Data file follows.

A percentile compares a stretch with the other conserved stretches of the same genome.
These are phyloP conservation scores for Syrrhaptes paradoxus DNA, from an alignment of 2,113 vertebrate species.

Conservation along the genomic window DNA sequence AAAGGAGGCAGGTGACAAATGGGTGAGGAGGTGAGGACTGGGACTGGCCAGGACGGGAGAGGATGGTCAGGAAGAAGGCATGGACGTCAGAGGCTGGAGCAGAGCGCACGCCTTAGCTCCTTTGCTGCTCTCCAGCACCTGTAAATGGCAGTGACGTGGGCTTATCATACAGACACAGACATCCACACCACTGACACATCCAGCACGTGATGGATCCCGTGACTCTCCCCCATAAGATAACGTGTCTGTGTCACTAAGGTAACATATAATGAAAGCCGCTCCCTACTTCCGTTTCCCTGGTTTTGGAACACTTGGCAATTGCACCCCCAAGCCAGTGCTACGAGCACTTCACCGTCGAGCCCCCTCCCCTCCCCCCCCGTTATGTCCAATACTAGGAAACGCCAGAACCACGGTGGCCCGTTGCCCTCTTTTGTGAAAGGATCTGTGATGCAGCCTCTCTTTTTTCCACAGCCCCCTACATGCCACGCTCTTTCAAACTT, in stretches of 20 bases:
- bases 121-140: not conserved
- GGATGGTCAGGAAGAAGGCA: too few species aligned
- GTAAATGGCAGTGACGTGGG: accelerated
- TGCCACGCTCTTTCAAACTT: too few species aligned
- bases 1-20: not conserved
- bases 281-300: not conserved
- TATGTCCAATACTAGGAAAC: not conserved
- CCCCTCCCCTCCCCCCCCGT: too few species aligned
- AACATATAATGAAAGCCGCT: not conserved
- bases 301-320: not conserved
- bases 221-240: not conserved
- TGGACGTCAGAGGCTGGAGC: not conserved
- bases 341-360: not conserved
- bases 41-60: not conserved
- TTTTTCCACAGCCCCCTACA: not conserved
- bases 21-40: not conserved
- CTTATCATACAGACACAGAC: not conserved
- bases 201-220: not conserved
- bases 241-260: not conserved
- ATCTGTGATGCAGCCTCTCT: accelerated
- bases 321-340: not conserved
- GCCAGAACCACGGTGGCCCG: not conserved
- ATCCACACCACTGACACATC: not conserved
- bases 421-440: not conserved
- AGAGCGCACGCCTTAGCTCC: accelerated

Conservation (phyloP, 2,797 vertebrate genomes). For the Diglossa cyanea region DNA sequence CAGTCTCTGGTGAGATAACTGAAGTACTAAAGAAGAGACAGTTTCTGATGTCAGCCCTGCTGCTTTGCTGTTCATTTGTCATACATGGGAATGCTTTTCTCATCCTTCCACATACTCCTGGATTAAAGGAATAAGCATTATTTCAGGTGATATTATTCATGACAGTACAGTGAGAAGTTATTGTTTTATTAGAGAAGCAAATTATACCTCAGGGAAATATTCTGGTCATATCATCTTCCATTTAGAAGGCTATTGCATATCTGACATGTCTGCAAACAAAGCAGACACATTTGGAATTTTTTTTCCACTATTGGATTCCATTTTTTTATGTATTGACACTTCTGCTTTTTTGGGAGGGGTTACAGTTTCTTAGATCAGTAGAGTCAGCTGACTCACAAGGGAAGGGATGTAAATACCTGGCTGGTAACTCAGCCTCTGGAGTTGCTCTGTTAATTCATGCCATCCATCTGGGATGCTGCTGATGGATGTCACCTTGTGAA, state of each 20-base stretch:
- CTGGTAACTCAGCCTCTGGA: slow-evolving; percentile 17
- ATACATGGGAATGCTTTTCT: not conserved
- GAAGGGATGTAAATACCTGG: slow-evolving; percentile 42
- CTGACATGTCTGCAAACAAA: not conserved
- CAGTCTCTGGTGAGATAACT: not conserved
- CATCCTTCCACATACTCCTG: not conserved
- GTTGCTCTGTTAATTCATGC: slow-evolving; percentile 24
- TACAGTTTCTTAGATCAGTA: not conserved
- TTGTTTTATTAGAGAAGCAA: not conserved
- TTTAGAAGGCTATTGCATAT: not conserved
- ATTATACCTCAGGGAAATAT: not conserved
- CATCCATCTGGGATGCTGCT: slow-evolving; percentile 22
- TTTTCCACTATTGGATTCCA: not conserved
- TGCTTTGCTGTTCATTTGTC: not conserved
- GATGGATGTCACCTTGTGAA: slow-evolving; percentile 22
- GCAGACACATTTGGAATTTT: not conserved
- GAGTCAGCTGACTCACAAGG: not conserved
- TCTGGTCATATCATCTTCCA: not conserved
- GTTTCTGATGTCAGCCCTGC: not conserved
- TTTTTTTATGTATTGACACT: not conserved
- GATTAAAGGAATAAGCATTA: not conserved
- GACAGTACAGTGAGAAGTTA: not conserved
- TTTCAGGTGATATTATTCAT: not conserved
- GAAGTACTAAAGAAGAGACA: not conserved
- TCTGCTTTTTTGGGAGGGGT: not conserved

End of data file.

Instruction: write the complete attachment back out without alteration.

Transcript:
A percentile compares a stretch with the other conserved stretches of the same genome.
These are phyloP conservation scores for Syrrhaptes paradoxus DNA, from an alignment of 2,113 vertebrate species.

Conservation along the genomic window DNA sequence AAAGGAGGCAGGTGACAAATGGGTGAGGAGGTGAGGACTGGGACTGGCCAGGACGGGAGAGGATGGTCAGGAAGAAGGCATGGACGTCAGAGGCTGGAGCAGAGCGCACGCCTTAGCTCCTTTGCTGCTCTCCAGCACCTGTAAATGGCAGTGACGTGGGCTTATCATACAGACACAGACATCCACACCACTGACACATCCAGCACGTGATGGATCCCGTGACTCTCCCCCATAAGATAACGTGTCTGTGTCACTAAGGTAACATATAATGAAAGCCGCTCCCTACTTCCGTTTCCCTGGTTTTGGAACACTTGGCAATTGCACCCCCAAGCCAGTGCTACGAGCACTTCACCGTCGAGCCCCCTCCCCTCCCCCCCCGTTATGTCCAATACTAGGAAACGCCAGAACCACGGTGGCCCGTTGCCCTCTTTTGTGAAAGGATCTGTGATGCAGCCTCTCTTTTTTCCACAGCCCCCTACATGCCACGCTCTTTCAAACTT, in stretches of 20 bases:
- bases 121-140: not conserved
- GGATGGTCAGGAAGAAGGCA: too few species aligned
- GTAAATGGCAGTGACGTGGG: accelerated
- TGCCACGCTCTTTCAAACTT: too few species aligned
- bases 1-20: not conserved
- bases 281-300: not conserved
- TATGTCCAATACTAGGAAAC: not conserved
- CCCCTCCCCTCCCCCCCCGT: too few species aligned
- AACATATAATGAAAGCCGCT: not conserved
- bases 301-320: not conserved
- bases 221-240: not conserved
- TGGACGTCAGAGGCTGGAGC: not conserved
- bases 341-360: not conserved
- bases 41-60: not conserved
- TTTTTCCACAGCCCCCTACA: not conserved
- bases 21-40: not conserved
- CTTATCATACAGACACAGAC: not conserved
- bases 201-220: not conserved
- bases 241-260: not conserved
- ATCTGTGATGCAGCCTCTCT: accelerated
- bases 321-340: not conserved
- GCCAGAACCACGGTGGCCCG: not conserved
- ATCCACACCACTGACACATC: not conserved
- bases 421-440: not conserved
- AGAGCGCACGCCTTAGCTCC: accelerated

Conservation (phyloP, 2,797 vertebrate genomes). For the Diglossa cyanea region DNA sequence CAGTCTCTGGTGAGATAACTGAAGTACTAAAGAAGAGACAGTTTCTGATGTCAGCCCTGCTGCTTTGCTGTTCATTTGTCATACATGGGAATGCTTTTCTCATCCTTCCACATACTCCTGGATTAAAGGAATAAGCATTATTTCAGGTGATATTATTCATGACAGTACAGTGAGAAGTTATTGTTTTATTAGAGAAGCAAATTATACCTCAGGGAAATATTCTGGTCATATCATCTTCCATTTAGAAGGCTATTGCATATCTGACATGTCTGCAAACAAAGCAGACACATTTGGAATTTTTTTTCCACTATTGGATTCCATTTTTTTATGTATTGACACTTCTGCTTTTTTGGGAGGGGTTACAGTTTCTTAGATCAGTAGAGTCAGCTGACTCACAAGGGAAGGGATGTAAATACCTGGCTGGTAACTCAGCCTCTGGAGTTGCTCTGTTAATTCATGCCATCCATCTGGGATGCTGCTGATGGATGTCACCTTGTGAA, state of each 20-base stretch:
- CTGGTAACTCAGCCTCTGGA: slow-evolving; percentile 17
- ATACATGGGAATGCTTTTCT: not conserved
- GAAGGGATGTAAATACCTGG: slow-evolving; percentile 42
- CTGACATGTCTGCAAACAAA: not conserved
- CAGTCTCTGGTGAGATAACT: not conserved
- CATCCTTCCACATACTCCTG: not conserved
- GTTGCTCTGTTAATTCATGC: slow-evolving; percentile 24
- TACAGTTTCTTAGATCAGTA: not conserved
- TTGTTTTATTAGAGAAGCAA: not conserved
- TTTAGAAGGCTATTGCATAT: not conserved
- ATTATACCTCAGGGAAATAT: not conserved
- CATCCATCTGGGATGCTGCT: slow-evolving; percentile 22
- TTTTCCACTATTGGATTCCA: not conserved
- TGCTTTGCTGTTCATTTGTC: not conserved
- GATGGATGTCACCTTGTGAA: slow-evolving; percentile 22
- GCAGACACATTTGGAATTTT: not conserved
- GAGTCAGCTGACTCACAAGG: not conserved
- TCTGGTCATATCATCTTCCA: not conserved
- GTTTCTGATGTCAGCCCTGC: not conserved
- TTTTTTTATGTATTGACACT: not conserved
- GATTAAAGGAATAAGCATTA: not conserved
- GACAGTACAGTGAGAAGTTA: not conserved
- TTTCAGGTGATATTATTCAT: not conserved
- GAAGTACTAAAGAAGAGACA: not conserved
- TCTGCTTTTTTGGGAGGGGT: not conserved